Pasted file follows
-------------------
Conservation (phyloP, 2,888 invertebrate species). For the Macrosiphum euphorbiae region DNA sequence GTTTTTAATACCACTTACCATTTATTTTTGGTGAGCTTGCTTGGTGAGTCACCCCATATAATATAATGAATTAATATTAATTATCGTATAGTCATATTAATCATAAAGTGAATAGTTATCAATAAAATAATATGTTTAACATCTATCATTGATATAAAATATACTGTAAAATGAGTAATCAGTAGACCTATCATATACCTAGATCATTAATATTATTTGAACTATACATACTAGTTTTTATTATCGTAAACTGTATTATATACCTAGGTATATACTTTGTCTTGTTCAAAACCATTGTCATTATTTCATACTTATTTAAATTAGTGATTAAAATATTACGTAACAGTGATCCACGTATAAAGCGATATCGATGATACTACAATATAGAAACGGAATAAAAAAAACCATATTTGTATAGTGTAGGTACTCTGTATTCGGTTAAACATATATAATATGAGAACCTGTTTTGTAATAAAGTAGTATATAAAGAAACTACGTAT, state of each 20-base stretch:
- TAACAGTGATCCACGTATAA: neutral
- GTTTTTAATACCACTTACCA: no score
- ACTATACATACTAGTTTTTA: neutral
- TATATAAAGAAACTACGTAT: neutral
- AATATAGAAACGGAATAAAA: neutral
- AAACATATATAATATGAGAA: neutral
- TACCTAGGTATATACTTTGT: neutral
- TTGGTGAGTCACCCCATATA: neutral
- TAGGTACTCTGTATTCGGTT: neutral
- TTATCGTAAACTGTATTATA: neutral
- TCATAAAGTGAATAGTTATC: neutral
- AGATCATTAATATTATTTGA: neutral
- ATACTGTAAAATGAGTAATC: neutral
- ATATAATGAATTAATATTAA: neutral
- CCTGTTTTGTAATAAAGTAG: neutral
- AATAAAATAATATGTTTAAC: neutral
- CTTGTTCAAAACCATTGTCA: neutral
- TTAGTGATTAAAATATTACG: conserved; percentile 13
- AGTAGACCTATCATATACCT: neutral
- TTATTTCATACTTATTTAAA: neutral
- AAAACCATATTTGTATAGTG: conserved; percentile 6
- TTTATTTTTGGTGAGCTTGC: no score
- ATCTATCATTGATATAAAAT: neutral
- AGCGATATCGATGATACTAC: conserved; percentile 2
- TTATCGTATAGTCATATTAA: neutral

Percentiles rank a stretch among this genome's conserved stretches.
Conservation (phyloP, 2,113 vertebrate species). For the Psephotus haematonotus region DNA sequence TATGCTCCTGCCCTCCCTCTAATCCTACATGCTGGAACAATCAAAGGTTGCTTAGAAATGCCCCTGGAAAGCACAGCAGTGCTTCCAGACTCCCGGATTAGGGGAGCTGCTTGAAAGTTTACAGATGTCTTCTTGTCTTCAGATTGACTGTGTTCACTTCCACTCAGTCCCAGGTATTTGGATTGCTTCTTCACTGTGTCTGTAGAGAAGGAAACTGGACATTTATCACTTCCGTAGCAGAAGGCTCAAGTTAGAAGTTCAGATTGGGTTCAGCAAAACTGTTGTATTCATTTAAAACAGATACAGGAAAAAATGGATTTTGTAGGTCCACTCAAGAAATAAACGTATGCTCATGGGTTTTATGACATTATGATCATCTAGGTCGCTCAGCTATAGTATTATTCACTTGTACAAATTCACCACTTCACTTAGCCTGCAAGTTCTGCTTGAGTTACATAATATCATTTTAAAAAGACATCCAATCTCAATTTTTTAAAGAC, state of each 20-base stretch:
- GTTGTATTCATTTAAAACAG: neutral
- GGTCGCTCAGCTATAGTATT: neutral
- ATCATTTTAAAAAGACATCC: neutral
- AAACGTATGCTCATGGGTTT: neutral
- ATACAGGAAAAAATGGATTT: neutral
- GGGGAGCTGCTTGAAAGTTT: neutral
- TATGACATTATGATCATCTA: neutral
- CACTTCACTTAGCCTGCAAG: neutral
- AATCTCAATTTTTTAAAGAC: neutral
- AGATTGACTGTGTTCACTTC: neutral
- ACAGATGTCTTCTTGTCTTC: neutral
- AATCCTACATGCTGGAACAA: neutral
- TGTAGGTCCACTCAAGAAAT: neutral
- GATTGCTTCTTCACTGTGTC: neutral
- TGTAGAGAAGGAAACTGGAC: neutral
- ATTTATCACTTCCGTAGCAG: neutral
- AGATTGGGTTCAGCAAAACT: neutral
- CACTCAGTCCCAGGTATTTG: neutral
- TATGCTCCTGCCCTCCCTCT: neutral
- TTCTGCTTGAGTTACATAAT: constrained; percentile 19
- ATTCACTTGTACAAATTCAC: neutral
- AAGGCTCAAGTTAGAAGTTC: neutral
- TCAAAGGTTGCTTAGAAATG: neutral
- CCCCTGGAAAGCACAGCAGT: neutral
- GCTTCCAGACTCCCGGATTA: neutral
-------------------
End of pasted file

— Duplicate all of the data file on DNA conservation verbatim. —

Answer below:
Conservation (phyloP, 2,888 invertebrate species). For the Macrosiphum euphorbiae region DNA sequence GTTTTTAATACCACTTACCATTTATTTTTGGTGAGCTTGCTTGGTGAGTCACCCCATATAATATAATGAATTAATATTAATTATCGTATAGTCATATTAATCATAAAGTGAATAGTTATCAATAAAATAATATGTTTAACATCTATCATTGATATAAAATATACTGTAAAATGAGTAATCAGTAGACCTATCATATACCTAGATCATTAATATTATTTGAACTATACATACTAGTTTTTATTATCGTAAACTGTATTATATACCTAGGTATATACTTTGTCTTGTTCAAAACCATTGTCATTATTTCATACTTATTTAAATTAGTGATTAAAATATTACGTAACAGTGATCCACGTATAAAGCGATATCGATGATACTACAATATAGAAACGGAATAAAAAAAACCATATTTGTATAGTGTAGGTACTCTGTATTCGGTTAAACATATATAATATGAGAACCTGTTTTGTAATAAAGTAGTATATAAAGAAACTACGTAT, state of each 20-base stretch:
- TAACAGTGATCCACGTATAA: neutral
- GTTTTTAATACCACTTACCA: no score
- ACTATACATACTAGTTTTTA: neutral
- TATATAAAGAAACTACGTAT: neutral
- AATATAGAAACGGAATAAAA: neutral
- AAACATATATAATATGAGAA: neutral
- TACCTAGGTATATACTTTGT: neutral
- TTGGTGAGTCACCCCATATA: neutral
- TAGGTACTCTGTATTCGGTT: neutral
- TTATCGTAAACTGTATTATA: neutral
- TCATAAAGTGAATAGTTATC: neutral
- AGATCATTAATATTATTTGA: neutral
- ATACTGTAAAATGAGTAATC: neutral
- ATATAATGAATTAATATTAA: neutral
- CCTGTTTTGTAATAAAGTAG: neutral
- AATAAAATAATATGTTTAAC: neutral
- CTTGTTCAAAACCATTGTCA: neutral
- TTAGTGATTAAAATATTACG: conserved; percentile 13
- AGTAGACCTATCATATACCT: neutral
- TTATTTCATACTTATTTAAA: neutral
- AAAACCATATTTGTATAGTG: conserved; percentile 6
- TTTATTTTTGGTGAGCTTGC: no score
- ATCTATCATTGATATAAAAT: neutral
- AGCGATATCGATGATACTAC: conserved; percentile 2
- TTATCGTATAGTCATATTAA: neutral

Percentiles rank a stretch among this genome's conserved stretches.
Conservation (phyloP, 2,113 vertebrate species). For the Psephotus haematonotus region DNA sequence TATGCTCCTGCCCTCCCTCTAATCCTACATGCTGGAACAATCAAAGGTTGCTTAGAAATGCCCCTGGAAAGCACAGCAGTGCTTCCAGACTCCCGGATTAGGGGAGCTGCTTGAAAGTTTACAGATGTCTTCTTGTCTTCAGATTGACTGTGTTCACTTCCACTCAGTCCCAGGTATTTGGATTGCTTCTTCACTGTGTCTGTAGAGAAGGAAACTGGACATTTATCACTTCCGTAGCAGAAGGCTCAAGTTAGAAGTTCAGATTGGGTTCAGCAAAACTGTTGTATTCATTTAAAACAGATACAGGAAAAAATGGATTTTGTAGGTCCACTCAAGAAATAAACGTATGCTCATGGGTTTTATGACATTATGATCATCTAGGTCGCTCAGCTATAGTATTATTCACTTGTACAAATTCACCACTTCACTTAGCCTGCAAGTTCTGCTTGAGTTACATAATATCATTTTAAAAAGACATCCAATCTCAATTTTTTAAAGAC, state of each 20-base stretch:
- GTTGTATTCATTTAAAACAG: neutral
- GGTCGCTCAGCTATAGTATT: neutral
- ATCATTTTAAAAAGACATCC: neutral
- AAACGTATGCTCATGGGTTT: neutral
- ATACAGGAAAAAATGGATTT: neutral
- GGGGAGCTGCTTGAAAGTTT: neutral
- TATGACATTATGATCATCTA: neutral
- CACTTCACTTAGCCTGCAAG: neutral
- AATCTCAATTTTTTAAAGAC: neutral
- AGATTGACTGTGTTCACTTC: neutral
- ACAGATGTCTTCTTGTCTTC: neutral
- AATCCTACATGCTGGAACAA: neutral
- TGTAGGTCCACTCAAGAAAT: neutral
- GATTGCTTCTTCACTGTGTC: neutral
- TGTAGAGAAGGAAACTGGAC: neutral
- ATTTATCACTTCCGTAGCAG: neutral
- AGATTGGGTTCAGCAAAACT: neutral
- CACTCAGTCCCAGGTATTTG: neutral
- TATGCTCCTGCCCTCCCTCT: neutral
- TTCTGCTTGAGTTACATAAT: constrained; percentile 19
- ATTCACTTGTACAAATTCAC: neutral
- AAGGCTCAAGTTAGAAGTTC: neutral
- TCAAAGGTTGCTTAGAAATG: neutral
- CCCCTGGAAAGCACAGCAGT: neutral
- GCTTCCAGACTCCCGGATTA: neutral